UW Health Sports Medicine 

Lucas' Last Word: Jackson gets to the point of growing into role


ON WISCONSIN <b>Sophomore G Traevon Jackson had five points and five assists in his first career start Wednesday vs. Virginia.</b>
ON WISCONSIN
Sophomore G Traevon Jackson had five points and five assists in his first career start Wednesday vs. Virginia.
ON WISCONSIN

Nov. 29, 2012

After turning off the microphone as the analyst for the Badger Radio Network, UWBadgers.com Insider Mike Lucas offers some final thoughts on Wisconsin's 60-54 loss to Virginia.

BY MIKE LUCAS
UWBadgers.com

MADISON, Wis. -- Some two hours before Traevon Jackson started his first game as a college point guard, Wisconsin associate head coach Greg Gard foreshadowed his development in that role.

“Experience is going to be his biggest teacher,’’ Gard predicted. “He has to continue to learn and grow. He’s had some bumps already and he’s going to take some more.

“Those bumps will lessen, and there will be more bright sunshiny days than cloudy days. He’s kind of an emotional kid, too. And there will be some highs and lows emotionally as well.

“He needs to ride the waves, and not let them get the best of him.’’

That’s exactly what Jackson was trying to do after Wisconsin’s 60-54 loss to Virginia in the ACC/Big Ten Challenge at the Kohl Center. He was trying to keep his focus on the big picture.

“Obviously tonight didn’t go the way I wanted it, or we wanted it to go,’’ said Jackson, a sophomore from Westerville, Ohio. “But it’s over now, and I have to learn from it.’’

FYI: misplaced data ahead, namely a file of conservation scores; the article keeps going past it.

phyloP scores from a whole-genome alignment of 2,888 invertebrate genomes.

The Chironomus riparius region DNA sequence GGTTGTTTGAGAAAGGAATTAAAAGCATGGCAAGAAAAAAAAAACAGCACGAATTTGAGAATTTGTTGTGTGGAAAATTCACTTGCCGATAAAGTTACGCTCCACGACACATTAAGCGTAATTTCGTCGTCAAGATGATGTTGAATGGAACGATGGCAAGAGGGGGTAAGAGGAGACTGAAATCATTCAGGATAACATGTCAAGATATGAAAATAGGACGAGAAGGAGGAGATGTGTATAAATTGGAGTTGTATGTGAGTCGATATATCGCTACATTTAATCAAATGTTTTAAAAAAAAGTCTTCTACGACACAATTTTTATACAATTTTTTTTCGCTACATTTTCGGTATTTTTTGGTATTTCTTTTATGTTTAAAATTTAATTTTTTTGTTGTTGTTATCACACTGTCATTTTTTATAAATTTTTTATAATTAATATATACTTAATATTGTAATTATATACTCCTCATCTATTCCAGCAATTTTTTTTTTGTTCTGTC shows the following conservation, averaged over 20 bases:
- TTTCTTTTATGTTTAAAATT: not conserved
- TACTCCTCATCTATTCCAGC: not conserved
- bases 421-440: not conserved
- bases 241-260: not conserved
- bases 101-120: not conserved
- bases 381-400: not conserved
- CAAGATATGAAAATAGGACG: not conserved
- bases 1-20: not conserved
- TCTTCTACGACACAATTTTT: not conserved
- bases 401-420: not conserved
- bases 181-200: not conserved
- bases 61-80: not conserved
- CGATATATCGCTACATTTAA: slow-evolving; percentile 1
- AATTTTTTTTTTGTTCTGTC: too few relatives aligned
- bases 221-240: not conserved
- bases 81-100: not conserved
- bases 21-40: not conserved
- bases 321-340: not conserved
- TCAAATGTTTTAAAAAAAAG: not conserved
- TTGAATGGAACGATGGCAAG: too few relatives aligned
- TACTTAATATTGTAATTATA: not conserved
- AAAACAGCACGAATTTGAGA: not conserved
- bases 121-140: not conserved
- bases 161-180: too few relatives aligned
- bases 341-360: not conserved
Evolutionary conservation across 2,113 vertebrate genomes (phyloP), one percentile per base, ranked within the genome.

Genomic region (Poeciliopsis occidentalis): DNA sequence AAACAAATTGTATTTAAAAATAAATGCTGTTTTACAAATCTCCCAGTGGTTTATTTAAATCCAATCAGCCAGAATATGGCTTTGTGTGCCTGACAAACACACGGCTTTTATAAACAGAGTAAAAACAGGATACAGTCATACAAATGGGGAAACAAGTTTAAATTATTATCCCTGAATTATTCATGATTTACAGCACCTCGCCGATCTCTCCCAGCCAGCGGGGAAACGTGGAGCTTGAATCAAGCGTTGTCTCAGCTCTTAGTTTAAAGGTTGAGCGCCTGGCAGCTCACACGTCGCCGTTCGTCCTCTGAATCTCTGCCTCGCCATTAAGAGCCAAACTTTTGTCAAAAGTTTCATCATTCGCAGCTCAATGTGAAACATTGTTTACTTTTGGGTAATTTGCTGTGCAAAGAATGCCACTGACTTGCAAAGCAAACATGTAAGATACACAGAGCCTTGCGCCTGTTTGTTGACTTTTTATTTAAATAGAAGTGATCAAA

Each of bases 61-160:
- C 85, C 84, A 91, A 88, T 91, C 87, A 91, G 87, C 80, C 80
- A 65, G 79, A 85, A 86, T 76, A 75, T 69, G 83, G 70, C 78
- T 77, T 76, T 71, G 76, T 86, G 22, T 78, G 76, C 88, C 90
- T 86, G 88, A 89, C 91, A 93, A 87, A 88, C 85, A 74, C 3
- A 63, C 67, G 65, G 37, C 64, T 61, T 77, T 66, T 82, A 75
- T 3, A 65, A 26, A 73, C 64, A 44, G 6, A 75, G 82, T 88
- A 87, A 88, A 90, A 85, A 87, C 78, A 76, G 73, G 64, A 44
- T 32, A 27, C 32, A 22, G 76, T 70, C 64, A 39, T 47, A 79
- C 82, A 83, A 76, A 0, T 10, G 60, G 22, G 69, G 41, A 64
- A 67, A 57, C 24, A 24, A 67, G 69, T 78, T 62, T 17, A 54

Mike Lucas
MIKE LUCAS
UWBadgers.com Insider
mlucas@uwbadgers.com

Jackson got the start over George Marshall, a redshirt freshman from Chicago. Marshall had started the first six games of the season, while Jackson had averaged 20 minutes off the bench.

Why the change?

“Performance,’’ said Wisconsin head coach Bo Ryan. “The way it should be in this world. He (Jackson) is stronger and in this type of game (against Virginia) he’s stronger with the ball.

“He’s going to be OK, and George will be OK, too.’’

Jackson had 5 points, 5 assists, 4 rebounds and 2 steals against Virginia. He played 32 minutes and had one of the UW’s five turnovers. Marshall played 11 minutes and scored three points.

Ryan singled out the two games that the Badgers played against Creighton and Arkansas in Las Vegas and said of Jackson, “Defensively he showed that he’s a stronger defender (than Marshall).’’

Jackson helped trigger an impressive second half comeback in the UW’s 77-70 win over Arkansas. After falling behind by 11 points, the Badgers rallied behind Jackson and freshman Sam Dekker.

“The one thing that he was able to do was control tempo in that game,’’ Gard said of Jackson, who wound up going 9-of-11 from the free throw line. Dekker was the leading scorer with 19 points.

“In the first half, we were a little haywire and chaotic. Once we hit a couple of shots, he (Jackson) made sure we were doing the right things -- or at least trying to do them -- to get our feet underneath us.

“In the second half, he did a better job of grabbing the steering wheel.’’

Visualize a car or bus. Gard likes to use the metaphor in conjunction with point guards.

“He’s got to be an extension of us on the court,’’ said Gard, speaking for the coaching staff. “He’s got to know when to step on the gas and when to step on the brake.

“He has to know what the speed limit is, and when he can really go, and when he can’t.

“A lot of that comes with the flow of the game. What type of shot do we need? Who hasn’t touched the ball in awhile? Is somebody hot? Do we need to go to somebody?’’

You get the picture. So did Jackson.

“You’ve got to be a leader of the team,’’ he said of his point guard responsibilities. “It’s about getting everybody in the right position and being there when you need to be there.